Since the closing of the S&W on Gay Street, it's been hard to find a good spot to hear great jazz on a regular basis. Some terrific acts are playing around (Boling, Brown and Holloway at Baker-Peters, for instance), but, often, the musicians are treated like a background to dinner.
The best new spot to hear jazz in Knoxville may be Market Square on Tuesday nights.
"We wanted an outlet to play what we wanted and to push ourselves," says trumpeter Vance Thompson, leader of the Marble City 5, which performs on the Square from 8 to 10 p.m. on Tuesdays. "It's hard to imagine going into a restaurant and presenting music like this. You can't make it a performance in a restaurant. In a large venue like Market Square we have plenty of airspace to do our thing and space to sit down and pay attention, but there's space enough to mill around and ignore us if you're not into it."
Thompson is the founder of the Knoxville Jazz Orchestra, another act that sprang from an ambitious idea to become one of Knoxville's best assets.
The band is Thompson on trumpet, Keith Brown on keyboards, Kenneth Brown on drums, Greg Tardy on saxophone and Clint Mullican on bass, with Jamel Mitchell filling in when Tardy has to be out of town. The group performs a mixture of standards, originals and covers of songs by artists including Kenny Garrett, Roy Hargrove and Donald Brown.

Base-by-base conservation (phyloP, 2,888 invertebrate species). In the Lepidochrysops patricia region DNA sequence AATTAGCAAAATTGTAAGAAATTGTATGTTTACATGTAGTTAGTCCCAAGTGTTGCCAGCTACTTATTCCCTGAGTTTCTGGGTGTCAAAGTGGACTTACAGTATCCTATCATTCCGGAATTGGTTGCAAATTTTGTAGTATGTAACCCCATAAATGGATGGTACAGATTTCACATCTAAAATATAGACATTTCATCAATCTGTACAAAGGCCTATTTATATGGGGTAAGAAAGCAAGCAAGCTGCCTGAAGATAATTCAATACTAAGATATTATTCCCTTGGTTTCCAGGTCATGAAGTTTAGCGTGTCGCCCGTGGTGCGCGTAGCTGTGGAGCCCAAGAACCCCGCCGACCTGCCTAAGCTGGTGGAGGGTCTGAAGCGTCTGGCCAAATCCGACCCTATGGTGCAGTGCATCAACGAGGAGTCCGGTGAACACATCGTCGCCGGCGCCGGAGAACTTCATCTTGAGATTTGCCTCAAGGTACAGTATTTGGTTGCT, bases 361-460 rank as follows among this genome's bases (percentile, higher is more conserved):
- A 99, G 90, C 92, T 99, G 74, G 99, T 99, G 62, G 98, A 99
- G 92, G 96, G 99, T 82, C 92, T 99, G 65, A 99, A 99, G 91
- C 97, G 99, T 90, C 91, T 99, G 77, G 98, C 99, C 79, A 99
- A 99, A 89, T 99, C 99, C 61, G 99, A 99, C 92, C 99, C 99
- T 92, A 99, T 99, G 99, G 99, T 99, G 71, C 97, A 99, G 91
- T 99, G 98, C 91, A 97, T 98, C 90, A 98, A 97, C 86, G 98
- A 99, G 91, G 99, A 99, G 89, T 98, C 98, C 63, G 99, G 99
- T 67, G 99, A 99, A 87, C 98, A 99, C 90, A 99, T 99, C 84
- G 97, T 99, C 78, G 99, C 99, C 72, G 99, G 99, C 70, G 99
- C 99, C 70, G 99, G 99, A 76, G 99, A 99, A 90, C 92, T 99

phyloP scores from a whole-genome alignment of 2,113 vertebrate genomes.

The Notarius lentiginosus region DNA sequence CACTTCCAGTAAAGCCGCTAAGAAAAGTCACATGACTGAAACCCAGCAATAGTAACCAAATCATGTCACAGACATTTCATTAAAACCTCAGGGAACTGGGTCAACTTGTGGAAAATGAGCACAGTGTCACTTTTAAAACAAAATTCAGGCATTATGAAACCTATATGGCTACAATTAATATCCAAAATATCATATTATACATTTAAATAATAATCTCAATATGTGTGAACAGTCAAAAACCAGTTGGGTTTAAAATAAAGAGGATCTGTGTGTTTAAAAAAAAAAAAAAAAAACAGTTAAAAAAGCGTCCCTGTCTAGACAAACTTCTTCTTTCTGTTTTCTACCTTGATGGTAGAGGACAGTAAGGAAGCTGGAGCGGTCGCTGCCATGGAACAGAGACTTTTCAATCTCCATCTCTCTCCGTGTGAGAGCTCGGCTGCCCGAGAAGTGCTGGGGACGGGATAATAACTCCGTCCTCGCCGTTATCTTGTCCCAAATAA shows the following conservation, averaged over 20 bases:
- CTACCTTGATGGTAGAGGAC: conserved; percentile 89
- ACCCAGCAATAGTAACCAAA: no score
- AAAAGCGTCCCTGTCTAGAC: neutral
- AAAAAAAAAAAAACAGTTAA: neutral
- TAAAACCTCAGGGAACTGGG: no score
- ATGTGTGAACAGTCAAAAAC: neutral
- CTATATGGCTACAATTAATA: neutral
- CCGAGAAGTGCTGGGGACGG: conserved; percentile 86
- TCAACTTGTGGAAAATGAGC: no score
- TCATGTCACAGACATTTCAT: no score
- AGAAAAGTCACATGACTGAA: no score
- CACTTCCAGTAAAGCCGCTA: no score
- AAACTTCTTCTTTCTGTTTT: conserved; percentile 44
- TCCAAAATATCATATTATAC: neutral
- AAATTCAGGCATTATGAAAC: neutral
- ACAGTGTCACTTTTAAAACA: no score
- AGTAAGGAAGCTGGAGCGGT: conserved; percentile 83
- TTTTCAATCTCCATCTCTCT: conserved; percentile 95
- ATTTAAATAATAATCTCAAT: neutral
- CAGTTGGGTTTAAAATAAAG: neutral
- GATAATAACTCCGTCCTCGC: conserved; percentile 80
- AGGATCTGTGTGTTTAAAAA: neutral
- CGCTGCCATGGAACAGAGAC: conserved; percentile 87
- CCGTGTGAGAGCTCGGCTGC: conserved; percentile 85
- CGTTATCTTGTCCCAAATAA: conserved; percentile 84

The group began performing on the Square with a string of weekly shows in spring 2011. Initially, the group performed for tips and had no sound system.
Eddie Mannis, president of Prestige Cleaners, saw the group near the end of the 2011 season and offered to sponsor the event.
"They gave us a budget to pay the musicians and for the sound," says Thompson.
Thompson, himself, still gets his pay from the tip jar.
"Now everybody is miked and has monitors. It makes it a lot easier to play and for the audience can actually hear what's happening on stage. I really think it's helped build our audience. On a good night I'll look out and half the Square seems to be filled with people."
So far, the record-breaking heat hasn't affected the shows. Thompson says the group decided to start the shows at 8 p.m. rather than 7 p.m. after some hot nights last year.
"It's been pretty comfortable," says Thompson. "Last week it was warm, but not unbearably so. We'll probably have some hot nights before we're through, but so far so good."
During the school year, Knox County gave the group a grant to conduct school presentations. The band tailored each event to an elementary, middle school or high school audience. The group both performs and demonstrates how improvisational music comes together.
Not surprisingly, middle schoolers proved to be the biggest challenge.
"Some were good experiences and some were pandemonium," says Thompson. "(Even then) you'd still see some kids who were really excited about it. I always tried to look to those kids."
Both the school performances and the shows on Market Square may help find audiences who might have thought they didn't like jazz. And anyone looking for music on the Square since Sundown in the City ceased might find Tuesdays to be a nice surprise.
© 2012, Knoxville News Sentinel Co.
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